Internal PR for Employee Retention & Productivity By M E Kennedy, Founder and President of eReleases Reviewed by Momizat on . In public relations we’re trained to deal directly with (obviously) the public. However, it’s sometimes easy to forget that “the public” includes our own co-wor In public relations we’re trained to deal directly with (obviously) the public. However, it’s sometimes easy to forget that “the public” includes our own co-wor Rating: 0
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Internal PR for Employee Retention & Productivity By M E Kennedy, Founder and President of eReleases

In public relations we’re trained to deal directly with (obviously) the public. However, it’s sometimes easy to forget that “the public” includes our own co-workers! They are another part of the job and sometimes need motivation and encouragement. What are some ways you can use your PR skills to keep employees happy and motivated?

Internal Tweets

I tried to get this set up at an old job to no avail. Of course, that was before Twitter was a household name. Now, you’re not a real celebrity or business unless you have your own Twitter account. So use it!

Establish a business community of uniform Twitter accounts. If your company name is Lampshades Incorporated, then perhaps each account can start or end with LI or LampInc. Make sure they’re set to private and have everyone follow each other.

Now, your entire company has an instant community set up to discuss business and become closer. The public nature of the feed ensures it’s kept (mostly) to business discussions, and any employee who’s swamped with work can request help and the entire company can pitch in.

employee retention

Direct Communication

“Real talk.” It’s all the rage with the kids these days, as they say. Real talk is when you speak the truth and nothing but. Real talk would include telling your employees how times are going to be tough but you have a plan. Spare them the platitudes and quotes from Churchill.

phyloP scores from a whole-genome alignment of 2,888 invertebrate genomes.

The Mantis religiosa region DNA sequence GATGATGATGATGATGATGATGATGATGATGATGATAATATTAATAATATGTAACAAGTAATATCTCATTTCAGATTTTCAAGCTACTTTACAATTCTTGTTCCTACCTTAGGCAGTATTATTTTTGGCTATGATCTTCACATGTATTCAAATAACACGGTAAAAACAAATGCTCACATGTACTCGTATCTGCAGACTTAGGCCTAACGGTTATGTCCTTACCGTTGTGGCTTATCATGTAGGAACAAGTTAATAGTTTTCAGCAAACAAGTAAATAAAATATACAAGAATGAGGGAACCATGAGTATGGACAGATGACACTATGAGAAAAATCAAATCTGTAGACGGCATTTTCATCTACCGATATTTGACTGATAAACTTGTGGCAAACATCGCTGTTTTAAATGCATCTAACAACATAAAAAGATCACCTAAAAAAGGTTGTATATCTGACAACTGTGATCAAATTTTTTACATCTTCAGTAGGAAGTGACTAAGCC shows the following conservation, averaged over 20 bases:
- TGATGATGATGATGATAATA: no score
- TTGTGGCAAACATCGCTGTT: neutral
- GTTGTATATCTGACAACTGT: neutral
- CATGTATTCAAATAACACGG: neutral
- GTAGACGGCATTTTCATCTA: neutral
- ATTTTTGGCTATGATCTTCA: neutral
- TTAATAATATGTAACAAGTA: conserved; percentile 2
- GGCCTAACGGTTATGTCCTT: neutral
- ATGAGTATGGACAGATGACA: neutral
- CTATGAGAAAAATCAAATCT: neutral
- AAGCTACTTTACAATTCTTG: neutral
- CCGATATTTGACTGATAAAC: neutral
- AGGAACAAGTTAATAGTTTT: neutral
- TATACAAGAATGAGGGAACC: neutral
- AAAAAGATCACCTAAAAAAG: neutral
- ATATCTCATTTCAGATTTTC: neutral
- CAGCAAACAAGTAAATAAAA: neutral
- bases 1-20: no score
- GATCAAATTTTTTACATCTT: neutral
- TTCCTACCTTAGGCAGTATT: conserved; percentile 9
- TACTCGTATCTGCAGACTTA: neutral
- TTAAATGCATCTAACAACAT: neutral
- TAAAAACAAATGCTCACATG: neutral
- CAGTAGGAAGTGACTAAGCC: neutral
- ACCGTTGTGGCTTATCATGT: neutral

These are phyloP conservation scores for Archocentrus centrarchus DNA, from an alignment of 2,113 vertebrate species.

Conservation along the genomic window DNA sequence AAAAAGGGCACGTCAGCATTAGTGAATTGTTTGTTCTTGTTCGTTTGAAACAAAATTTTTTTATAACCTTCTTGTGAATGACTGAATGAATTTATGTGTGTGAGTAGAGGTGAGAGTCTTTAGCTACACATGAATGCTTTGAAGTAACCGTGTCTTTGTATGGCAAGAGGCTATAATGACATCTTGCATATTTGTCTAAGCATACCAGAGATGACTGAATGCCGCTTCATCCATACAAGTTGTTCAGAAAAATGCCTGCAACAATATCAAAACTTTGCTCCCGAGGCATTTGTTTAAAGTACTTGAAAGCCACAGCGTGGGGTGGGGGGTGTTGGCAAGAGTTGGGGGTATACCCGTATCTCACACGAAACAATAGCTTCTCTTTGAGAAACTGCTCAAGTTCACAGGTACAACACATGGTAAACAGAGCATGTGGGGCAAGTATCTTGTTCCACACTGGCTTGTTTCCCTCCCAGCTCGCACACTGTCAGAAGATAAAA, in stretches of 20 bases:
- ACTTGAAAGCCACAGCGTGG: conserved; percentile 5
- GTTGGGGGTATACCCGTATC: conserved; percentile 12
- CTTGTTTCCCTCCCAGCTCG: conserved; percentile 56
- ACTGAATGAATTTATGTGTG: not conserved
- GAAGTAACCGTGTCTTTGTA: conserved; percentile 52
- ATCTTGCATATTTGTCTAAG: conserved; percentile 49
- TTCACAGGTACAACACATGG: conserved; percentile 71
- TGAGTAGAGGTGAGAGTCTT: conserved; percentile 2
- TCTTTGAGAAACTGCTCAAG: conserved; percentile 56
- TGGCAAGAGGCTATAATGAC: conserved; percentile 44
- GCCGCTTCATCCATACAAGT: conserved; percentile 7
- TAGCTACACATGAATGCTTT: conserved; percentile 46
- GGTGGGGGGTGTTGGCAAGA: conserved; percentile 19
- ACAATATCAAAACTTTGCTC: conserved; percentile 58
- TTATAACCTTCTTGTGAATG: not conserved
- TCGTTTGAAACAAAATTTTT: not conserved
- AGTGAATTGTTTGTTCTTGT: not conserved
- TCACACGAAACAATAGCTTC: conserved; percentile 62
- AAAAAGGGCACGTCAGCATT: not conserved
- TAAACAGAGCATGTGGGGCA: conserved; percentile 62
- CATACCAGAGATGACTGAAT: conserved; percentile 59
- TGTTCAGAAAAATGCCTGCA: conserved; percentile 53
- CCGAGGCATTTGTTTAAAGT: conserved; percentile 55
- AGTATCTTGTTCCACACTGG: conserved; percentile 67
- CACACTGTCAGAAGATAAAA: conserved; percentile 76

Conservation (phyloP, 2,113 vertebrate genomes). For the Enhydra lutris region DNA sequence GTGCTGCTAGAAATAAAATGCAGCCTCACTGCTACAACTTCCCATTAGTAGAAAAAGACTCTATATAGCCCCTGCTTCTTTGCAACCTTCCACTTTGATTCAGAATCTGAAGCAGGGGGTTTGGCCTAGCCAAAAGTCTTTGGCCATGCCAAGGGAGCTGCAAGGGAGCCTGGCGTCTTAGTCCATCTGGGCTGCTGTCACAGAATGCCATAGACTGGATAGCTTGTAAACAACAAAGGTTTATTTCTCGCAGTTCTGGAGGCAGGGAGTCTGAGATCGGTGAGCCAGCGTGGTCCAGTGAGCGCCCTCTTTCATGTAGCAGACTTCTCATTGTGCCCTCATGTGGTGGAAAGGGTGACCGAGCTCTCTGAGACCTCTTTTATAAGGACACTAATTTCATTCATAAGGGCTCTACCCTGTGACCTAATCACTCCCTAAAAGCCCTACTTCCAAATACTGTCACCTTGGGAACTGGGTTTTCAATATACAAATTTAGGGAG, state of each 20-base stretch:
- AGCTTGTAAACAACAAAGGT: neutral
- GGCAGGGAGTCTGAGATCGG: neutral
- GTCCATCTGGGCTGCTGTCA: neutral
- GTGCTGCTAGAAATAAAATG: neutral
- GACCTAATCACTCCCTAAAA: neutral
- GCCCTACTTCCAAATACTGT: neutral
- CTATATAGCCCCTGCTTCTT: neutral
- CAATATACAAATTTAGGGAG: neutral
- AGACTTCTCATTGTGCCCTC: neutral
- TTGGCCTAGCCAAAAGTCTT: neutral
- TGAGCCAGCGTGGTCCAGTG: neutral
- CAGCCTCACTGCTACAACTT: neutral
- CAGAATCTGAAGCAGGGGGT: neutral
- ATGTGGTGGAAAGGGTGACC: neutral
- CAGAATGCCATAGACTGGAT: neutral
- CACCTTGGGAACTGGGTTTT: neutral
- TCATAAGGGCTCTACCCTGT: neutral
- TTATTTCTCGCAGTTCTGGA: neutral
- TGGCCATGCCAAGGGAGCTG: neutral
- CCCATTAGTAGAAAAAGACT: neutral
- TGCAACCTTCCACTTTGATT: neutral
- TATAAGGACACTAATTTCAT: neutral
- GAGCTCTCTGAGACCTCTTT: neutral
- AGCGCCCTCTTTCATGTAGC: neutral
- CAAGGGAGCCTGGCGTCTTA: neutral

At one company, the boss learned our company was going to close our office and outsource an entire department’s jobs to India. The company told her to keep it a secret because they were planning on making it official about a month before they shut down. Basically, they didn’t want employees jumping ship during a transition.

Sensing how wrong it was to allow employees to buy cars and houses while she knew vital information that would affect their futures, she told her department shortly after she found out. Nobody bailed on her before the shutdown. The boss respected her employees enough to let them know the truth. That’s real talk.

Surveys

Once in a while, people just need to complain and get crap off their chest. It happens to the best of us. Occasionally, said miserable employees could have a very real, fixable problem. Letting your employees know you care what they think might even boost morale to begin with!

At one of my old jobs back in the day, our boss asked us directly what things in the office we might change (quick note: try anonymous surveys, as this was awkward). Somebody came up with the great idea that watching movies in the office would increase productivity. Did it? Not really. But it sure made us feel like we were being heard and contributing.

Have you ever had to deal with internal PR? Do you feel like enough companies make this a priority?

About The Author

By Mickie Kennedy, founder of eReleases, the online leader in affordable PR distribution since 1998. Grab your free copy of Ultimate Guide to Pinterest here, a must-read for the small business professional. Follow eReleases on Google+, Pinterest, Facebook and Twitter.

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